Josh Alan Band
Smart and smirky art project (The Worst!, an Ed Wood concept "musical") and risky-frisky Social Statement (Blacks 'n' Jews, "marching together two by two") now out of the way, Josh Alan Friedman gets back to playing lissome, smart-ass Hebrew guitar-slinger making with the strip-club soundtrack circa Jack Ruby and the Carousel. With bass and drums backing him up, the frequent Dallas Observer contributor opens with one of his own oldies ("Josh's Breakdown," previously available in acoustic form on his Famous & Poor debut), breaks out others' (Johnny Winter's "Mean Town Blues," Muddy Waters' "Rollin' and Tumblin'" and Joe Liggins' "The Honey Dripper Part 2") and has balls and brains enough to recast Robert Zimmerman's "Highway 61 Revisited" as an old biblical stomper. He busts the sucker wide-open, growling and slide-guitaring his way through the muck tossed up by bassist Robby Garner and drummer Derek Rougeot. Where PJ Harvey rendered it ironic and iconic, Friedman hauls it into the Winedale at closing time and buys it a double bourbon neat.
He insists "No One Owns the Blues" (and "down in Austin," he insists, "this may be news") and rescues his holiday novelty lament ("As Chanukah Passes Me By"), which is on par with his ought-to-be-a-standard "Thanksgiving at McDonald's in Times Square." "Where my rabbi?/Have no ally/Can't remember a prayer/I used to be there," laments the lapsed Jew as a klezmer clarinet dukes it out with a roadhouse harmonica. "Eight days I cry as Chanukah passes me by." Still, it's not as funny or spot-on as his "Billionaire of the Blues" (yeah, who dat?) or the horny-horns "When a Poor Man Gets Rich," about the show-off who blows his wad on a thousand-buck watch, only to become poor once more and "has to masturbate where once he had a whore." The satirist and one-time Screw editor even slums it in Raymond Chandler territory, grousing about the rich girl who owns "Her Town" and doesn't let anyone forget the streets and the people on them belong to her. David "Fathead" Newman even drops by, blowing smoke rings through his sax beneath a broken streetlight.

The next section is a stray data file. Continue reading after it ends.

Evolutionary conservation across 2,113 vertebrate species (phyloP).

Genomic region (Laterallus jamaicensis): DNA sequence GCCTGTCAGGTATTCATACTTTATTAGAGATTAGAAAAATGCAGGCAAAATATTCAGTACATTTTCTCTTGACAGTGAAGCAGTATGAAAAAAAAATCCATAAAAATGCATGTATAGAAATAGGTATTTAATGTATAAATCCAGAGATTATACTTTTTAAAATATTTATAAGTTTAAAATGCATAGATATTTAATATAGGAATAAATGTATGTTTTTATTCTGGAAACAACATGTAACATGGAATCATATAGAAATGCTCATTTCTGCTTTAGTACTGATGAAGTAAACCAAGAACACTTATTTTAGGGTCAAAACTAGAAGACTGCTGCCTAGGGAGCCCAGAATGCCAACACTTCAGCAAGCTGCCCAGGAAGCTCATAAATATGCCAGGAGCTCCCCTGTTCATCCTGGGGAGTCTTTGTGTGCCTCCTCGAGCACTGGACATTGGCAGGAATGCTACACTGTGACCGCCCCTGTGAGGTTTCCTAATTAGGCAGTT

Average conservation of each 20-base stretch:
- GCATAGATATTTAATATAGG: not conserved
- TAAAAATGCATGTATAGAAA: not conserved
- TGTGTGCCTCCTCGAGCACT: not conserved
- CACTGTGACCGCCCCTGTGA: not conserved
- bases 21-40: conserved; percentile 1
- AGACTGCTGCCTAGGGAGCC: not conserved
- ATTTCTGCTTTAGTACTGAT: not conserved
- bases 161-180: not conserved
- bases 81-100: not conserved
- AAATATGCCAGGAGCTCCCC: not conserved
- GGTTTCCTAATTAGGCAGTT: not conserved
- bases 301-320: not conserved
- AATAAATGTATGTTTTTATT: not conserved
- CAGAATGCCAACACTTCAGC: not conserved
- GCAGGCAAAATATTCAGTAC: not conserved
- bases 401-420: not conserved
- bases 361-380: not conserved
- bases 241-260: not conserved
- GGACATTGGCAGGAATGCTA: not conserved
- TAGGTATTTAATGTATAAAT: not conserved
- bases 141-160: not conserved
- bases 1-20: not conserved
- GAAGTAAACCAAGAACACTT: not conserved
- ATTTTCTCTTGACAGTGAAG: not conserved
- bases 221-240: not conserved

But the real coup, as far as Friedman's concerned, is "Strike a Match," a never-before-heard tune by the East Coast Jewboys who, ahem, invented rock and roll, Jerry Leiber and Mike Stoller. It's more or less a sneak peek at rock's (and R&B's, for that matter) secret scattered past: Forty-six years ago, Leiber and Stoller gave to one Garland Emanuel--a blues harpist known and forgotten as Garland the Great--a frolicsome stomper titled "Strike a Match," about no more than a man unable to see his new sweetie in the dance-hall dark. Emanuel laid down a slow, sketchy demo, which sat in Leiber's closet till a decade ago, when he handed over the song to Friedman and told him to make it his. And he does, speeding up and slicing up the downer demo (finally available, as of August, on the Ace Records import Leiber & Stoller Present the Spark Records Story); no longer does it sound like a Howlin' Wolf reject, another grumbling blues song that drags its feet on the way to bottle's bottom. Friedman grins his way through the tune, hitting it fast and hard; the way he sings it, it's almost like he doesn't want to see his beauty, lest the light reveal her as beast. Might be a hit. In 1955.
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